1. Never tailgate the car in front of you. This is dangerous for many reasons, including that you could rear-end the vehicle if they stop or slow suddenly. Rear-end collisions were the most common type of crash in 2011 and 2012, according to the US Department of Transportation (USDOT). Also, if you are tailgating, you won’t have time to react when the car in front of you swerves to avoid a pothole or a defect in the road. Instead, stay back at least three seconds from the car in front of you. This means that as they pass a landmark, it should take another three seconds before you pass the same one. When you see the car in front of you swerve to miss something, you’ll be able to avoid it safely too.
2. Pay attention to the road. Never get distracted by signs, your radio, passengers, or your cell phone. You won’t see the defect, nor will you have time to avoid it safely.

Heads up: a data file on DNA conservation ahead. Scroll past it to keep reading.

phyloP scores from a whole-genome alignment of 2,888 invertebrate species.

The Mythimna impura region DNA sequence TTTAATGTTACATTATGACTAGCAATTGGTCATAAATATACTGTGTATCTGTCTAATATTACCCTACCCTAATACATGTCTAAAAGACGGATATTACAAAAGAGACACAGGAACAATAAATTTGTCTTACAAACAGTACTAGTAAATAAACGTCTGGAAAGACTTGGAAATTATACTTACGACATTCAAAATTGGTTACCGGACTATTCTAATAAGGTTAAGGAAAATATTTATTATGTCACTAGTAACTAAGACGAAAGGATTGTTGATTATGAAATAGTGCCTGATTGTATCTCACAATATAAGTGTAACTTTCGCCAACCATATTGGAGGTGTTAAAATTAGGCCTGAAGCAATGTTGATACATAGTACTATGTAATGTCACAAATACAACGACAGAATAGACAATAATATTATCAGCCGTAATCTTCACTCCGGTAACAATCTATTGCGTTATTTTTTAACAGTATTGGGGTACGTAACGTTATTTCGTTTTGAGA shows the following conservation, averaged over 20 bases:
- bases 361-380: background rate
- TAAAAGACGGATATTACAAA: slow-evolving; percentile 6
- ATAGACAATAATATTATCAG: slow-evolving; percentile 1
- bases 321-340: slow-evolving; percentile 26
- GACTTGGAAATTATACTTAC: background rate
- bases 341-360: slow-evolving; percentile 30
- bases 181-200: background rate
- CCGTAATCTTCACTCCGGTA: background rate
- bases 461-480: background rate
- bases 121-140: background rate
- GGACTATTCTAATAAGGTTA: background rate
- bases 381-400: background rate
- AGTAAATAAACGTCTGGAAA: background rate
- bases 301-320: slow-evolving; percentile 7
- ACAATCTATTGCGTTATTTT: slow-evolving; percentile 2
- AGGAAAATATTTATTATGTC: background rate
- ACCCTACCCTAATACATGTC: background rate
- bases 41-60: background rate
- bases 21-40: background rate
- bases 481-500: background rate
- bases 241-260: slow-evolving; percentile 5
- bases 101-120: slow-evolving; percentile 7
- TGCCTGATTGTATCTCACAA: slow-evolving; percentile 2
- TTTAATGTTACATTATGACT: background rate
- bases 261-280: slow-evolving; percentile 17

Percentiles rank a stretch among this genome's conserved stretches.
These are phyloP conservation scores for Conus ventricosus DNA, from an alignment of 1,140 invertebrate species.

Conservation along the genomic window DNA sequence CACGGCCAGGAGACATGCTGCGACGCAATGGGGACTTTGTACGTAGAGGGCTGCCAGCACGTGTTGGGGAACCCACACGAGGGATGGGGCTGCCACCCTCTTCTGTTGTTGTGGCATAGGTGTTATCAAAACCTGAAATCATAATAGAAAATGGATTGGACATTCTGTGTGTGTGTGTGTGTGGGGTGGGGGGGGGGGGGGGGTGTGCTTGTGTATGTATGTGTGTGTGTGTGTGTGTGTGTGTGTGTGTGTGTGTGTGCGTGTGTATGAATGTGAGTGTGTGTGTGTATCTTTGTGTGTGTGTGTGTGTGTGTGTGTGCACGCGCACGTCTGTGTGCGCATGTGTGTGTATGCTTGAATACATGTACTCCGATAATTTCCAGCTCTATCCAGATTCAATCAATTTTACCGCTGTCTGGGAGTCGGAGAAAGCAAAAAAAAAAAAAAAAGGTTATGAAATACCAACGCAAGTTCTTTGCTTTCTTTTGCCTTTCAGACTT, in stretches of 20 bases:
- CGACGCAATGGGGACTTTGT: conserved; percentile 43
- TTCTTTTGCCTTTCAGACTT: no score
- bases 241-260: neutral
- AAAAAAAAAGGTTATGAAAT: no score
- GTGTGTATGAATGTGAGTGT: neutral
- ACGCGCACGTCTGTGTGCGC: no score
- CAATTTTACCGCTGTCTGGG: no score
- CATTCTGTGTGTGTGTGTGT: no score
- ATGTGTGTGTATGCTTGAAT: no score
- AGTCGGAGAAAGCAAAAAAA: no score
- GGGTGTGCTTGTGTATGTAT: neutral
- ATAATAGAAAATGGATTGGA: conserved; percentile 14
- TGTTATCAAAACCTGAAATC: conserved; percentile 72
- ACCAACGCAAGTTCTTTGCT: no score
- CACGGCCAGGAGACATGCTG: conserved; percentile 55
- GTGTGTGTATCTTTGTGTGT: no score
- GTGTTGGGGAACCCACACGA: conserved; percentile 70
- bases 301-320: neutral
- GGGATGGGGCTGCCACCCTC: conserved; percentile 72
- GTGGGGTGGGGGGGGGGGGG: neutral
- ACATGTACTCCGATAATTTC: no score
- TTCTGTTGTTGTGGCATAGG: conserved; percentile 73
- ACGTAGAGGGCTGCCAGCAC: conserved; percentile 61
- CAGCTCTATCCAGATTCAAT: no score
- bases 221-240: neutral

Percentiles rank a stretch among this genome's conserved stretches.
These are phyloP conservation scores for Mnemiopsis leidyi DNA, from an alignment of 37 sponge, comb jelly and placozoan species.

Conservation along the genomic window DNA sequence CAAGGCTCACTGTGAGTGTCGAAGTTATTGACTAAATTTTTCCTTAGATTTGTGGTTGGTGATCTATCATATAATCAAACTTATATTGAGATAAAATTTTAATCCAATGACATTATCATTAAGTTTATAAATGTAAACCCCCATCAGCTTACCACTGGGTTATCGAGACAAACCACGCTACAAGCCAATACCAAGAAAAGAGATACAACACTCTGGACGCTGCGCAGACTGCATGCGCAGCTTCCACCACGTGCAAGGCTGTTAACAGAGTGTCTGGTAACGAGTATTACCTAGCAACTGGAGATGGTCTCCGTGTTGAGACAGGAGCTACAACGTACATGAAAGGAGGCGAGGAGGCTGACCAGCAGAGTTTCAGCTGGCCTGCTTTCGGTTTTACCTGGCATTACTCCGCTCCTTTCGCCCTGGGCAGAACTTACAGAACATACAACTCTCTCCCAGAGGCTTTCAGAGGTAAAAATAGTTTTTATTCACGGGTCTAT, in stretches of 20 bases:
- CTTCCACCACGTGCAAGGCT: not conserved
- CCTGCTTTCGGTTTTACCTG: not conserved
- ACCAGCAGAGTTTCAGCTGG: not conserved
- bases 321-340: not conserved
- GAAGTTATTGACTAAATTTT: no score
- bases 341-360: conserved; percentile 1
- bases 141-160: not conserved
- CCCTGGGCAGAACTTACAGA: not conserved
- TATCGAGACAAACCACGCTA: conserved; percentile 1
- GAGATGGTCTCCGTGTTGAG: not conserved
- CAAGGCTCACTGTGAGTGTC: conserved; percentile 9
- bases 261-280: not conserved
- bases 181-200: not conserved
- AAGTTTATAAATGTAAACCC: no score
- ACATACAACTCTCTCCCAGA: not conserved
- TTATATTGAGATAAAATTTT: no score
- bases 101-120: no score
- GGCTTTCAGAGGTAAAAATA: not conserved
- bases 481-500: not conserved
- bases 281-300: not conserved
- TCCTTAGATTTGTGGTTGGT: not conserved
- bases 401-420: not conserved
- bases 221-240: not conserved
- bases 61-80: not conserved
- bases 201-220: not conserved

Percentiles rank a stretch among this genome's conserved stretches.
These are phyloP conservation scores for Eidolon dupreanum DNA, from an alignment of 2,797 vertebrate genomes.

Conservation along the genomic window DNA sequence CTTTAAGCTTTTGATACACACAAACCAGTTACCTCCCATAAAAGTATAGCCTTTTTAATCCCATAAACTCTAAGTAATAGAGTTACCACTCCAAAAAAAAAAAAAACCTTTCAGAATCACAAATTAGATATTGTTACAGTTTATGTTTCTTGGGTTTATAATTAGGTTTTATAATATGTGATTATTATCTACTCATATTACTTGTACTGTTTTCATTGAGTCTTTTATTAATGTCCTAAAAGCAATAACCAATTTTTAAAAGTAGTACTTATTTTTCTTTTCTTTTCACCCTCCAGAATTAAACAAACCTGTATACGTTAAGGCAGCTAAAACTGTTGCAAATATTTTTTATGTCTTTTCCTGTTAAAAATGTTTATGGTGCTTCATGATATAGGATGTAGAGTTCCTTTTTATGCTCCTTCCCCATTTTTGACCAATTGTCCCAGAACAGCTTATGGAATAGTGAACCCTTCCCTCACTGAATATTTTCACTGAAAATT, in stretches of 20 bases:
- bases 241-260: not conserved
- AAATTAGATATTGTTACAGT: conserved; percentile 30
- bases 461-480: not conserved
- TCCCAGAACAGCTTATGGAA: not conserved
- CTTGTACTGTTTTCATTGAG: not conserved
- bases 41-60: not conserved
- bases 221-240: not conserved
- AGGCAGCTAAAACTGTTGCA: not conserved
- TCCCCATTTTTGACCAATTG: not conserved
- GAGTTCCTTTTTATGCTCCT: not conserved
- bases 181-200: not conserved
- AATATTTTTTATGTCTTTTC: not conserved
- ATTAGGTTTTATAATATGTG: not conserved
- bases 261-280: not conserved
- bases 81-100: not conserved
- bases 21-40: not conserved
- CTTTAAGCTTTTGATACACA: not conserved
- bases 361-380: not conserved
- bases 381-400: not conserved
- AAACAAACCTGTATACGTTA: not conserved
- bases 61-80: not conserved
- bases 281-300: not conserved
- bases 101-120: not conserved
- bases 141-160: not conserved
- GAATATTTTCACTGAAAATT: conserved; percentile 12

3. Obey all traffic signs. If they tell you to slow down, do it. You never know when you’ll come upon a sharp turn, poorly painted lines on the road, or large bumps or potholes. If you slow down, you have a better chance of avoiding injury and accidents.
4. If you drive the same route frequently, make a mental note of defects for next time. Of course report these defects to the group in charge of maintaining the roads, but know that they may not be fixed immediately.
5. Don’t drive while drowsy. Your reaction time and your vision can be compromised, and you may not see or be able to react as quickly as when you are fully awake.
If you have an accident, call an experienced Injury Attorney. You need an attorney who will go the extra mile to get you money up front for medical treatment, lost wages, prescription medications, replacement services, and even mileage. I tell people injured in a car accident to call several attorneys and ask them all what they can do for you. Then pick the one you trust. Know that if an attorney doesn’t take your initial call, then you will probably never talk to an attorney at that particular law firm.